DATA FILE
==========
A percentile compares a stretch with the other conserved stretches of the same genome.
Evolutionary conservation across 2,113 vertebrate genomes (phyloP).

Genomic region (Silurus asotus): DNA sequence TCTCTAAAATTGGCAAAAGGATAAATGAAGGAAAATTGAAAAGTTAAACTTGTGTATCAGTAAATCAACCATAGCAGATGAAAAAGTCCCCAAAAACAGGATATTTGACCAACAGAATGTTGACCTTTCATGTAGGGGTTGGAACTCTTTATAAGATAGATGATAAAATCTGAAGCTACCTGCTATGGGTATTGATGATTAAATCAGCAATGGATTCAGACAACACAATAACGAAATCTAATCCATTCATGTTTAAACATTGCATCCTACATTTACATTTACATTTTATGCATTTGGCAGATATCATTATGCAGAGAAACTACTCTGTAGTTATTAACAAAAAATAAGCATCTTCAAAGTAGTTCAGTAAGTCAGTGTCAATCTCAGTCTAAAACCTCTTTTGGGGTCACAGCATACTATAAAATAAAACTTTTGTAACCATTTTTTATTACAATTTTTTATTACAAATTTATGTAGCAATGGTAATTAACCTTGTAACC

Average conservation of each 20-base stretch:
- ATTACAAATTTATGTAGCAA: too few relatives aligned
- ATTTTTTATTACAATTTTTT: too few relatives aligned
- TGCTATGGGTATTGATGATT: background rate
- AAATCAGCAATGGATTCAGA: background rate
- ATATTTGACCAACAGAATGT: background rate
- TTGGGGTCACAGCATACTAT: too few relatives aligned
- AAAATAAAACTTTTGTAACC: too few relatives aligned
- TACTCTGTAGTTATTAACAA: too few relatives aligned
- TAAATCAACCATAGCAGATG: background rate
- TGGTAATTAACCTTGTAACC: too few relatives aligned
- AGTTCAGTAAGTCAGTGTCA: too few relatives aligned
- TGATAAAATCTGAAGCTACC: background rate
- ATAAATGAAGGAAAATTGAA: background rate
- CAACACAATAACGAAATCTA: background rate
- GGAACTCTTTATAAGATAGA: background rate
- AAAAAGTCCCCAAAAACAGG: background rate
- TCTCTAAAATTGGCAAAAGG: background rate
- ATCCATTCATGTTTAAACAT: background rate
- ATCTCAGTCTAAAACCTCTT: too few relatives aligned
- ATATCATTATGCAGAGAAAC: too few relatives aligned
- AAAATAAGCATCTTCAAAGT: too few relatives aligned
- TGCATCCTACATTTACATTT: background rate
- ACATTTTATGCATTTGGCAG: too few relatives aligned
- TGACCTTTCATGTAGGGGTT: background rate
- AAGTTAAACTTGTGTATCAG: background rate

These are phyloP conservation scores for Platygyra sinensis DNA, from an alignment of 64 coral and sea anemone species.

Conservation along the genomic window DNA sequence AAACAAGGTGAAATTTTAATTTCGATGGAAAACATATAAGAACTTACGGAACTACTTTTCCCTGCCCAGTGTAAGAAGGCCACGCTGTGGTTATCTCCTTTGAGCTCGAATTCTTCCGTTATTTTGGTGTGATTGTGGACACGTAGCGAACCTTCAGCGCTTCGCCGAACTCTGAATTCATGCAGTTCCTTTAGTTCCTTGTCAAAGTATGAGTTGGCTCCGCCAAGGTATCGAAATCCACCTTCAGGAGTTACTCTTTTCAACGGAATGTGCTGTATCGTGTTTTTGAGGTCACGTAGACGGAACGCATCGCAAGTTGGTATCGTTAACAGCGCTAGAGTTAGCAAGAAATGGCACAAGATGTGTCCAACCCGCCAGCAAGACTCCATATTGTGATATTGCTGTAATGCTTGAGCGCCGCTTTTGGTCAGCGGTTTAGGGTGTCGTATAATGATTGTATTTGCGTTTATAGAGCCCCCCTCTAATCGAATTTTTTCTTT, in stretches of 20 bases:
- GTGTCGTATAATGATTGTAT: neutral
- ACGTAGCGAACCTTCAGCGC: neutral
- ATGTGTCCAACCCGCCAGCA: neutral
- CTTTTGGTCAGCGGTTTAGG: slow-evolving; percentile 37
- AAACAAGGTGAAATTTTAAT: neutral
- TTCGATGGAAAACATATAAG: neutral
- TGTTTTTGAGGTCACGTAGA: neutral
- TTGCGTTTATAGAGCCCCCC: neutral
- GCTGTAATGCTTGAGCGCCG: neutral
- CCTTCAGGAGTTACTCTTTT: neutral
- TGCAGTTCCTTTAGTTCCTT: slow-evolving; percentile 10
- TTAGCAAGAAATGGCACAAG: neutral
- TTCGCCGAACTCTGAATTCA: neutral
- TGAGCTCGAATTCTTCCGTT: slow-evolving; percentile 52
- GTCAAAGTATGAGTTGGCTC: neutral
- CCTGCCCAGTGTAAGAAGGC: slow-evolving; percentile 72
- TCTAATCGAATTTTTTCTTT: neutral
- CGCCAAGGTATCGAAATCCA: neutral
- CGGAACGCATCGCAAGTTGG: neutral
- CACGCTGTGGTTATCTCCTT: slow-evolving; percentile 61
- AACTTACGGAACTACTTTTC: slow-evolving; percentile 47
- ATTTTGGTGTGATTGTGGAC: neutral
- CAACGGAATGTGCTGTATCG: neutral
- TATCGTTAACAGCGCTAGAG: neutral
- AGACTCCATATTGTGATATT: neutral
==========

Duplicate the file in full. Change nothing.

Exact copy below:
A percentile compares a stretch with the other conserved stretches of the same genome.
Evolutionary conservation across 2,113 vertebrate genomes (phyloP).

Genomic region (Silurus asotus): DNA sequence TCTCTAAAATTGGCAAAAGGATAAATGAAGGAAAATTGAAAAGTTAAACTTGTGTATCAGTAAATCAACCATAGCAGATGAAAAAGTCCCCAAAAACAGGATATTTGACCAACAGAATGTTGACCTTTCATGTAGGGGTTGGAACTCTTTATAAGATAGATGATAAAATCTGAAGCTACCTGCTATGGGTATTGATGATTAAATCAGCAATGGATTCAGACAACACAATAACGAAATCTAATCCATTCATGTTTAAACATTGCATCCTACATTTACATTTACATTTTATGCATTTGGCAGATATCATTATGCAGAGAAACTACTCTGTAGTTATTAACAAAAAATAAGCATCTTCAAAGTAGTTCAGTAAGTCAGTGTCAATCTCAGTCTAAAACCTCTTTTGGGGTCACAGCATACTATAAAATAAAACTTTTGTAACCATTTTTTATTACAATTTTTTATTACAAATTTATGTAGCAATGGTAATTAACCTTGTAACC

Average conservation of each 20-base stretch:
- ATTACAAATTTATGTAGCAA: too few relatives aligned
- ATTTTTTATTACAATTTTTT: too few relatives aligned
- TGCTATGGGTATTGATGATT: background rate
- AAATCAGCAATGGATTCAGA: background rate
- ATATTTGACCAACAGAATGT: background rate
- TTGGGGTCACAGCATACTAT: too few relatives aligned
- AAAATAAAACTTTTGTAACC: too few relatives aligned
- TACTCTGTAGTTATTAACAA: too few relatives aligned
- TAAATCAACCATAGCAGATG: background rate
- TGGTAATTAACCTTGTAACC: too few relatives aligned
- AGTTCAGTAAGTCAGTGTCA: too few relatives aligned
- TGATAAAATCTGAAGCTACC: background rate
- ATAAATGAAGGAAAATTGAA: background rate
- CAACACAATAACGAAATCTA: background rate
- GGAACTCTTTATAAGATAGA: background rate
- AAAAAGTCCCCAAAAACAGG: background rate
- TCTCTAAAATTGGCAAAAGG: background rate
- ATCCATTCATGTTTAAACAT: background rate
- ATCTCAGTCTAAAACCTCTT: too few relatives aligned
- ATATCATTATGCAGAGAAAC: too few relatives aligned
- AAAATAAGCATCTTCAAAGT: too few relatives aligned
- TGCATCCTACATTTACATTT: background rate
- ACATTTTATGCATTTGGCAG: too few relatives aligned
- TGACCTTTCATGTAGGGGTT: background rate
- AAGTTAAACTTGTGTATCAG: background rate

These are phyloP conservation scores for Platygyra sinensis DNA, from an alignment of 64 coral and sea anemone species.

Conservation along the genomic window DNA sequence AAACAAGGTGAAATTTTAATTTCGATGGAAAACATATAAGAACTTACGGAACTACTTTTCCCTGCCCAGTGTAAGAAGGCCACGCTGTGGTTATCTCCTTTGAGCTCGAATTCTTCCGTTATTTTGGTGTGATTGTGGACACGTAGCGAACCTTCAGCGCTTCGCCGAACTCTGAATTCATGCAGTTCCTTTAGTTCCTTGTCAAAGTATGAGTTGGCTCCGCCAAGGTATCGAAATCCACCTTCAGGAGTTACTCTTTTCAACGGAATGTGCTGTATCGTGTTTTTGAGGTCACGTAGACGGAACGCATCGCAAGTTGGTATCGTTAACAGCGCTAGAGTTAGCAAGAAATGGCACAAGATGTGTCCAACCCGCCAGCAAGACTCCATATTGTGATATTGCTGTAATGCTTGAGCGCCGCTTTTGGTCAGCGGTTTAGGGTGTCGTATAATGATTGTATTTGCGTTTATAGAGCCCCCCTCTAATCGAATTTTTTCTTT, in stretches of 20 bases:
- GTGTCGTATAATGATTGTAT: neutral
- ACGTAGCGAACCTTCAGCGC: neutral
- ATGTGTCCAACCCGCCAGCA: neutral
- CTTTTGGTCAGCGGTTTAGG: slow-evolving; percentile 37
- AAACAAGGTGAAATTTTAAT: neutral
- TTCGATGGAAAACATATAAG: neutral
- TGTTTTTGAGGTCACGTAGA: neutral
- TTGCGTTTATAGAGCCCCCC: neutral
- GCTGTAATGCTTGAGCGCCG: neutral
- CCTTCAGGAGTTACTCTTTT: neutral
- TGCAGTTCCTTTAGTTCCTT: slow-evolving; percentile 10
- TTAGCAAGAAATGGCACAAG: neutral
- TTCGCCGAACTCTGAATTCA: neutral
- TGAGCTCGAATTCTTCCGTT: slow-evolving; percentile 52
- GTCAAAGTATGAGTTGGCTC: neutral
- CCTGCCCAGTGTAAGAAGGC: slow-evolving; percentile 72
- TCTAATCGAATTTTTTCTTT: neutral
- CGCCAAGGTATCGAAATCCA: neutral
- CGGAACGCATCGCAAGTTGG: neutral
- CACGCTGTGGTTATCTCCTT: slow-evolving; percentile 61
- AACTTACGGAACTACTTTTC: slow-evolving; percentile 47
- ATTTTGGTGTGATTGTGGAC: neutral
- CAACGGAATGTGCTGTATCG: neutral
- TATCGTTAACAGCGCTAGAG: neutral
- AGACTCCATATTGTGATATT: neutral